Terminal briefs

Something I've missed before but won't in the future: anise biscotti at Termini's, $15/pound . . . . Have I not being paying attention or has the price of eggs jumped? Over at Hatville Deli a dozen large whites cost me $2; just a few months ago they were selling for $1.50. Still, that's less than supermarkets are charging . . . . Hershel's Deli plans to bring in Gus's Pickles (and sauerkraut, too) for retail sale . . . . Amy's Place was supposed to have opened at its new location Saturday, but when I left the market at 10 a.m. they were still moving stock over from the old space . . . . The market didn't seem crowded when I was there from 8 to 10 a.m. Saturday, except for Iovine Brothers Produce, which was overflowing half an hour after opening with pre-holiday shoppers . . . . Charles Giunta of Giunta Prime Shop says he can special order goose from Eberly's for your Christmas dinner.

Tom Nicolosi says DiNic's will only offer meatballs on Sunday, so as not to compete with Spataro's across the aisle, which has meatballs on the menu full time, but is closed on Sundays. For today Tom was preapring beef-pork meatballs . . . . The 50-cent apiece Hass avocados at Iovine's last week were awful: they seemed not too far gone when examined in the bins, but once opened at home the same day as purchased they were clearly over-the-hill. No wonder they were priced so cheaply. This week a Hass avocado will cost you $1.99 . . . . Among the items purchased yesterday on my menu last night: Short ribs (English cut) from Harry Ochs, braised in red wine/beef stock with a mirepoix; leeks from Earl Livengood cooked au gratin in a bechamel sauce; fingerling potatoes from Livengood.

Edited by rlibkind (log)

Bob Libkind aka "rlibkind"

Robert's Market Report

Link to comment
Share on other sites

Spent some time at RTM today shopping for holiday produce. Lots of great grab bags at Iovines and there will be a lot of soups in my future this week. Creamy asparagus soup tonight and wild mushroom with thyme and Madeira for Thanksgiving dinner. Yum. Also picked up a few bags of cranberries for the two kinds of cranberry sauces I make every holiday - Cranberry-Orange with Grand Marnier and Cranberry-Jalapeno with Tequila. Is it any surprise that my cooking has lots of booze in it? :rolleyes:

Katie M. Loeb
Booze Muse, Spiritual Advisor

Author: Shake, Stir, Pour:Fresh Homegrown Cocktails

Cheers!
Bartendrix,Intoxicologist, Beverage Consultant, Philadelphia, PA
Captain Liberty of the Good Varietals, Aphrodite of Alcohol

Link to comment
Share on other sites

  • 2 weeks later...

RTM's Paul Steinke believes the addition of the model train display in the terminal's headhouse, organized by the RTM, boosts overall traffic at the market itself.

Bill Kingsley, who was a leader in efforts to preserve the market in the 1980s when its existence was threatened by the then-proposed convention center died last week. Steinke said he was a regular visitor at the market until he took ill. Kingsley was 73.

To my mind, the building of the convention center has been a mixed blessing for the RTM. The push to build the center directly led to the availability of funds to rehabilitate the market (before the rebuilding water leaked from the trainshed above and puddled all over the market floor, among other significant structural problems), and the presence of conventineers has provided a good source of revenue for many of the merchants; at the same time, this has created pressure for more lunch stands and trinket-sellers rather than the market's traditional vendor base of butchers, bakers, fish mongers, cheese mongers and produce sellers and other fresh food purveyors. The convention center's impact on Center City, including the Reading Terminal Market, will be explored by reporter Tom Belden in an Inquirer article in the near future.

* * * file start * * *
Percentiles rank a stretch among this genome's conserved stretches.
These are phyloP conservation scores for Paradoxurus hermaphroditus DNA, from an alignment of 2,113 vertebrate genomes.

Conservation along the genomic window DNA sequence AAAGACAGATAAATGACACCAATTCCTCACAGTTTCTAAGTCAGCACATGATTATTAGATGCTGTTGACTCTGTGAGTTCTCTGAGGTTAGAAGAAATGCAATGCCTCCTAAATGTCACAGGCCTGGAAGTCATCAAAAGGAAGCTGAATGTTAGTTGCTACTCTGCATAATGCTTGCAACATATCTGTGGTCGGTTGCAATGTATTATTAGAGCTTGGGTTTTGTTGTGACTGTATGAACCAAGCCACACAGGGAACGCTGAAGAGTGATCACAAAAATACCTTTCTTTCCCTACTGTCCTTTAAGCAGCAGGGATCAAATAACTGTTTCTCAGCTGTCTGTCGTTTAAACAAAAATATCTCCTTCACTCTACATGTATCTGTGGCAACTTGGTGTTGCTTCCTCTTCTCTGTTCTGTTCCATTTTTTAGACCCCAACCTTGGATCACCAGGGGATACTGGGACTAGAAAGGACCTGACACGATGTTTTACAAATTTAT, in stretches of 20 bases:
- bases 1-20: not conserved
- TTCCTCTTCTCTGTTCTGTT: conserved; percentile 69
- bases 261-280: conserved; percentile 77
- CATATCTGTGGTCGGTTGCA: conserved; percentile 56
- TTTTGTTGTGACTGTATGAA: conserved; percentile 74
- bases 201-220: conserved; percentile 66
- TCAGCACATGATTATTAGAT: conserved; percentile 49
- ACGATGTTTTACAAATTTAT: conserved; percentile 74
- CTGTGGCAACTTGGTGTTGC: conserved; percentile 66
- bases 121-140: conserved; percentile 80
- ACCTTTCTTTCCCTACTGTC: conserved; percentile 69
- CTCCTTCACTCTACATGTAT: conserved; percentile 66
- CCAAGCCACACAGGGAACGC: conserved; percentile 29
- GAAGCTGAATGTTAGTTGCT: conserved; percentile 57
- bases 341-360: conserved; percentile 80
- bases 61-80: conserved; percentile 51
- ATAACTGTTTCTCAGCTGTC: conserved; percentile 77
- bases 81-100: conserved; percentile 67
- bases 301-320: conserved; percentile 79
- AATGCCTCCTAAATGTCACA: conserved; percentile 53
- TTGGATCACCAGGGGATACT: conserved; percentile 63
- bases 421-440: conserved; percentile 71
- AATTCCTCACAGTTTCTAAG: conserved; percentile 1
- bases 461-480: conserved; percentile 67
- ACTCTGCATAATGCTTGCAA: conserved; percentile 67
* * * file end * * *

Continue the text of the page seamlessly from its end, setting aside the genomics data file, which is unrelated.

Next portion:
RTM Briefs

It's not exactly margarita weather, but this was the week to buy limes at Iovine Brothers Produce: 10 for a buck. Recently they've been three for a buck . . . . I'm still waiting for the expanded variety of seafood to start showing up for the holiday among the fish mongers . . . . Stephen Starr stopped by Hershel's and proclaimed the corned beef sandwich the best he's ever had. He instructed five of his chefs to stop there to learn how to make a proper sandwich. (If they add it to the menu at Jones, it might hurt Kibbitz across the street.) . . . . Hershel's expects to start carrying Gus's pickles and kraut this week or next . . . . Amy's is open at the new location, and nearly half a dozen stalls have replaced it and other relocated vendor to form a holiday market selling gift item through the holidays. They include The Clay Place (pottery), Desert Designs (Egyptian imports), Contessa's French Linens, Jootz (glass giftware and pet beds), Nimba Traders (decor items from Indonesia and Thailand), and Siberia Creations (birch bark boxes, etc.) . . . . Charles Giunta of Giunta's Prime Shop is complaining that he's having difficulty selling veal because not enough people are willing to pay the price he needs to carry it . . . . DiNic's probably will extend its hours to 6 p.m. weekdays this week . . . . Hendricks Farm and Griggstown Quail Farm didn't make it to Headhouse Square this week, but you can find their cheese and pot pies, respectively, at the Fair Food Farmstand, which is open every day but Monday at the RTM . . . .

Bob Libkind aka "rlibkind"

Robert's Market Report

Link to comment
Share on other sites

Guest
This topic is now closed to further replies.
 Share

×
×
  • Create New...